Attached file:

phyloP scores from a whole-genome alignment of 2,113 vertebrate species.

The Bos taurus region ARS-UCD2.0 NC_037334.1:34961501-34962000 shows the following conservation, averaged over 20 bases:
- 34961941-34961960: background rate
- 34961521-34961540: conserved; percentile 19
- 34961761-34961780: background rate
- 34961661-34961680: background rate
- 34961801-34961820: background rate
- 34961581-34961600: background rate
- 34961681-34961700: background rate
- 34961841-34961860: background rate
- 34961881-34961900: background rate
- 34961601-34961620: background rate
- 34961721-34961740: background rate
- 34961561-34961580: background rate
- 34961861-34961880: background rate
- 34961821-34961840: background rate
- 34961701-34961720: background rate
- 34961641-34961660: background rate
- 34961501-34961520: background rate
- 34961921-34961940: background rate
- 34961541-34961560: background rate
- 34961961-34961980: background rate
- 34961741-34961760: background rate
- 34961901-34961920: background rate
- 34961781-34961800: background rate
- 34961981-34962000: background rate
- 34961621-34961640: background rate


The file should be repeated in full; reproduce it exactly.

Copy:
phyloP scores from a whole-genome alignment of 2,113 vertebrate species.

The Bos taurus region ARS-UCD2.0 NC_037334.1:34961501-34962000 shows the following conservation, averaged over 20 bases:
- 34961941-34961960: background rate
- 34961521-34961540: conserved; percentile 19
- 34961761-34961780: background rate
- 34961661-34961680: background rate
- 34961801-34961820: background rate
- 34961581-34961600: background rate
- 34961681-34961700: background rate
- 34961841-34961860: background rate
- 34961881-34961900: background rate
- 34961601-34961620: background rate
- 34961721-34961740: background rate
- 34961561-34961580: background rate
- 34961861-34961880: background rate
- 34961821-34961840: background rate
- 34961701-34961720: background rate
- 34961641-34961660: background rate
- 34961501-34961520: background rate
- 34961921-34961940: background rate
- 34961541-34961560: background rate
- 34961961-34961980: background rate
- 34961741-34961760: background rate
- 34961901-34961920: background rate
- 34961781-34961800: background rate
- 34961981-34962000: background rate
- 34961621-34961640: background rate